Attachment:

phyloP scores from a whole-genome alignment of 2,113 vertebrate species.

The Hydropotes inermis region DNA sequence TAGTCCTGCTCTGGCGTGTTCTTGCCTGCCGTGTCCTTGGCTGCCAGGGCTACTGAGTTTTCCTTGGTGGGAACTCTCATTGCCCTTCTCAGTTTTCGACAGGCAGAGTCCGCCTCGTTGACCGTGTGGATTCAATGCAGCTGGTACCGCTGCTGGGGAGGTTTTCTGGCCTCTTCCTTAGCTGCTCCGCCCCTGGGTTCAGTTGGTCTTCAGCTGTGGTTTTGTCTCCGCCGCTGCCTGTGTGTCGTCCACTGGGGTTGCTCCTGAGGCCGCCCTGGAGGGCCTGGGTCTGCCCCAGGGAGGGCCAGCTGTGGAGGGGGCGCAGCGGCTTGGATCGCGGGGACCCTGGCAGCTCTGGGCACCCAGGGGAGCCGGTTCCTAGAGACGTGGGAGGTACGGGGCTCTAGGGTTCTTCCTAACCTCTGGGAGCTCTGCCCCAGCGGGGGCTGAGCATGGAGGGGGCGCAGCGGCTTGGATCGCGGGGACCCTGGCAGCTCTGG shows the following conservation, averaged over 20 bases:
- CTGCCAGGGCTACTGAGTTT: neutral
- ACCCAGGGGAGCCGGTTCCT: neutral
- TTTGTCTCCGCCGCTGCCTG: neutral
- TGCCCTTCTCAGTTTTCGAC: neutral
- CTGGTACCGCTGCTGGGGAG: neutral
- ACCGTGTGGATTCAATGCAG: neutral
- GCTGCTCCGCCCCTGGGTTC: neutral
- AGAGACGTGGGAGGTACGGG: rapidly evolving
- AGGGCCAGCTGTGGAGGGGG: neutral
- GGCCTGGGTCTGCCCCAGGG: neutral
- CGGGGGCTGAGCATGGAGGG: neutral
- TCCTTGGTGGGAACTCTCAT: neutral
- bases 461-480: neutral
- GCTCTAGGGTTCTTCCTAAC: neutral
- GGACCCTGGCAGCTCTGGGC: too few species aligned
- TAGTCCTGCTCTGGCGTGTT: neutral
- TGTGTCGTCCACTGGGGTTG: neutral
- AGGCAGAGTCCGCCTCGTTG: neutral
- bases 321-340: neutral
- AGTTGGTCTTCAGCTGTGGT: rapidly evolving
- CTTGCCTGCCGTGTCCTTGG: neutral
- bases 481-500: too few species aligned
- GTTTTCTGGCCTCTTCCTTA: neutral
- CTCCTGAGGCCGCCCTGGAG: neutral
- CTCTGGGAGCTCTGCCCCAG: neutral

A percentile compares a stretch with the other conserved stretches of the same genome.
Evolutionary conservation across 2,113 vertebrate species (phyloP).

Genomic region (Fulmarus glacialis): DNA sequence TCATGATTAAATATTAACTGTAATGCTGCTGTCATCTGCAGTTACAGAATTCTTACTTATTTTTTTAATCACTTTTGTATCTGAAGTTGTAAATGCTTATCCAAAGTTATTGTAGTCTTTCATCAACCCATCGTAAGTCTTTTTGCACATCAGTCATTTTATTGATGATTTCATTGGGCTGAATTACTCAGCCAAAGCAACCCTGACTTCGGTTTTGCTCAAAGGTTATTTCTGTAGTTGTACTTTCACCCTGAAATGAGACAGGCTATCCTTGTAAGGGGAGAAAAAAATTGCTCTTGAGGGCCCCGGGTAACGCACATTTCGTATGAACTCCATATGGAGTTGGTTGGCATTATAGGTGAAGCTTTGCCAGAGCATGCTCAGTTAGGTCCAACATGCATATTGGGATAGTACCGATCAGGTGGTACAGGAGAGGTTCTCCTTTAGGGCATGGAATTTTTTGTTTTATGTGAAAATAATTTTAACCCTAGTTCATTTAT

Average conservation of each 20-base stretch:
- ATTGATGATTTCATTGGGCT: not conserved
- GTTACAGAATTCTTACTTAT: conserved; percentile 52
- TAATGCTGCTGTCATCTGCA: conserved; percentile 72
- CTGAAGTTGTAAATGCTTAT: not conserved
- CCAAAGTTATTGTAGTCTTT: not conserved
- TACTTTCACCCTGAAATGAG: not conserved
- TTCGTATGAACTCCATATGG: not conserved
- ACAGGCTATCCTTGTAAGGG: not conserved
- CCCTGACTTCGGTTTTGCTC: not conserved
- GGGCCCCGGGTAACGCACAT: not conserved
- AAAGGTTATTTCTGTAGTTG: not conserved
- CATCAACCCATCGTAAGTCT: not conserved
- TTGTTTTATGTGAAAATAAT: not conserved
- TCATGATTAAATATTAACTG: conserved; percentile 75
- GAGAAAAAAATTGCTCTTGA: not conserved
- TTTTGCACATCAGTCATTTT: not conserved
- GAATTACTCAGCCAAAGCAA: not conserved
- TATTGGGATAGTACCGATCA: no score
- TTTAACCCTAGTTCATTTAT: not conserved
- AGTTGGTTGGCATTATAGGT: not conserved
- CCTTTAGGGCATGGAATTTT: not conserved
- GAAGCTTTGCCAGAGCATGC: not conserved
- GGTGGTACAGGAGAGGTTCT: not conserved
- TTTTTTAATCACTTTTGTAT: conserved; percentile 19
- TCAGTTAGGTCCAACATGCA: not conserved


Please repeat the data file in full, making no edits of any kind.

phyloP scores from a whole-genome alignment of 2,113 vertebrate species.

The Hydropotes inermis region DNA sequence TAGTCCTGCTCTGGCGTGTTCTTGCCTGCCGTGTCCTTGGCTGCCAGGGCTACTGAGTTTTCCTTGGTGGGAACTCTCATTGCCCTTCTCAGTTTTCGACAGGCAGAGTCCGCCTCGTTGACCGTGTGGATTCAATGCAGCTGGTACCGCTGCTGGGGAGGTTTTCTGGCCTCTTCCTTAGCTGCTCCGCCCCTGGGTTCAGTTGGTCTTCAGCTGTGGTTTTGTCTCCGCCGCTGCCTGTGTGTCGTCCACTGGGGTTGCTCCTGAGGCCGCCCTGGAGGGCCTGGGTCTGCCCCAGGGAGGGCCAGCTGTGGAGGGGGCGCAGCGGCTTGGATCGCGGGGACCCTGGCAGCTCTGGGCACCCAGGGGAGCCGGTTCCTAGAGACGTGGGAGGTACGGGGCTCTAGGGTTCTTCCTAACCTCTGGGAGCTCTGCCCCAGCGGGGGCTGAGCATGGAGGGGGCGCAGCGGCTTGGATCGCGGGGACCCTGGCAGCTCTGG shows the following conservation, averaged over 20 bases:
- CTGCCAGGGCTACTGAGTTT: neutral
- ACCCAGGGGAGCCGGTTCCT: neutral
- TTTGTCTCCGCCGCTGCCTG: neutral
- TGCCCTTCTCAGTTTTCGAC: neutral
- CTGGTACCGCTGCTGGGGAG: neutral
- ACCGTGTGGATTCAATGCAG: neutral
- GCTGCTCCGCCCCTGGGTTC: neutral
- AGAGACGTGGGAGGTACGGG: rapidly evolving
- AGGGCCAGCTGTGGAGGGGG: neutral
- GGCCTGGGTCTGCCCCAGGG: neutral
- CGGGGGCTGAGCATGGAGGG: neutral
- TCCTTGGTGGGAACTCTCAT: neutral
- bases 461-480: neutral
- GCTCTAGGGTTCTTCCTAAC: neutral
- GGACCCTGGCAGCTCTGGGC: too few species aligned
- TAGTCCTGCTCTGGCGTGTT: neutral
- TGTGTCGTCCACTGGGGTTG: neutral
- AGGCAGAGTCCGCCTCGTTG: neutral
- bases 321-340: neutral
- AGTTGGTCTTCAGCTGTGGT: rapidly evolving
- CTTGCCTGCCGTGTCCTTGG: neutral
- bases 481-500: too few species aligned
- GTTTTCTGGCCTCTTCCTTA: neutral
- CTCCTGAGGCCGCCCTGGAG: neutral
- CTCTGGGAGCTCTGCCCCAG: neutral

A percentile compares a stretch with the other conserved stretches of the same genome.
Evolutionary conservation across 2,113 vertebrate species (phyloP).

Genomic region (Fulmarus glacialis): DNA sequence TCATGATTAAATATTAACTGTAATGCTGCTGTCATCTGCAGTTACAGAATTCTTACTTATTTTTTTAATCACTTTTGTATCTGAAGTTGTAAATGCTTATCCAAAGTTATTGTAGTCTTTCATCAACCCATCGTAAGTCTTTTTGCACATCAGTCATTTTATTGATGATTTCATTGGGCTGAATTACTCAGCCAAAGCAACCCTGACTTCGGTTTTGCTCAAAGGTTATTTCTGTAGTTGTACTTTCACCCTGAAATGAGACAGGCTATCCTTGTAAGGGGAGAAAAAAATTGCTCTTGAGGGCCCCGGGTAACGCACATTTCGTATGAACTCCATATGGAGTTGGTTGGCATTATAGGTGAAGCTTTGCCAGAGCATGCTCAGTTAGGTCCAACATGCATATTGGGATAGTACCGATCAGGTGGTACAGGAGAGGTTCTCCTTTAGGGCATGGAATTTTTTGTTTTATGTGAAAATAATTTTAACCCTAGTTCATTTAT

Average conservation of each 20-base stretch:
- ATTGATGATTTCATTGGGCT: not conserved
- GTTACAGAATTCTTACTTAT: conserved; percentile 52
- TAATGCTGCTGTCATCTGCA: conserved; percentile 72
- CTGAAGTTGTAAATGCTTAT: not conserved
- CCAAAGTTATTGTAGTCTTT: not conserved
- TACTTTCACCCTGAAATGAG: not conserved
- TTCGTATGAACTCCATATGG: not conserved
- ACAGGCTATCCTTGTAAGGG: not conserved
- CCCTGACTTCGGTTTTGCTC: not conserved
- GGGCCCCGGGTAACGCACAT: not conserved
- AAAGGTTATTTCTGTAGTTG: not conserved
- CATCAACCCATCGTAAGTCT: not conserved
- TTGTTTTATGTGAAAATAAT: not conserved
- TCATGATTAAATATTAACTG: conserved; percentile 75
- GAGAAAAAAATTGCTCTTGA: not conserved
- TTTTGCACATCAGTCATTTT: not conserved
- GAATTACTCAGCCAAAGCAA: not conserved
- TATTGGGATAGTACCGATCA: no score
- TTTAACCCTAGTTCATTTAT: not conserved
- AGTTGGTTGGCATTATAGGT: not conserved
- CCTTTAGGGCATGGAATTTT: not conserved
- GAAGCTTTGCCAGAGCATGC: not conserved
- GGTGGTACAGGAGAGGTTCT: not conserved
- TTTTTTAATCACTTTTGTAT: conserved; percentile 19
- TCAGTTAGGTCCAACATGCA: not conserved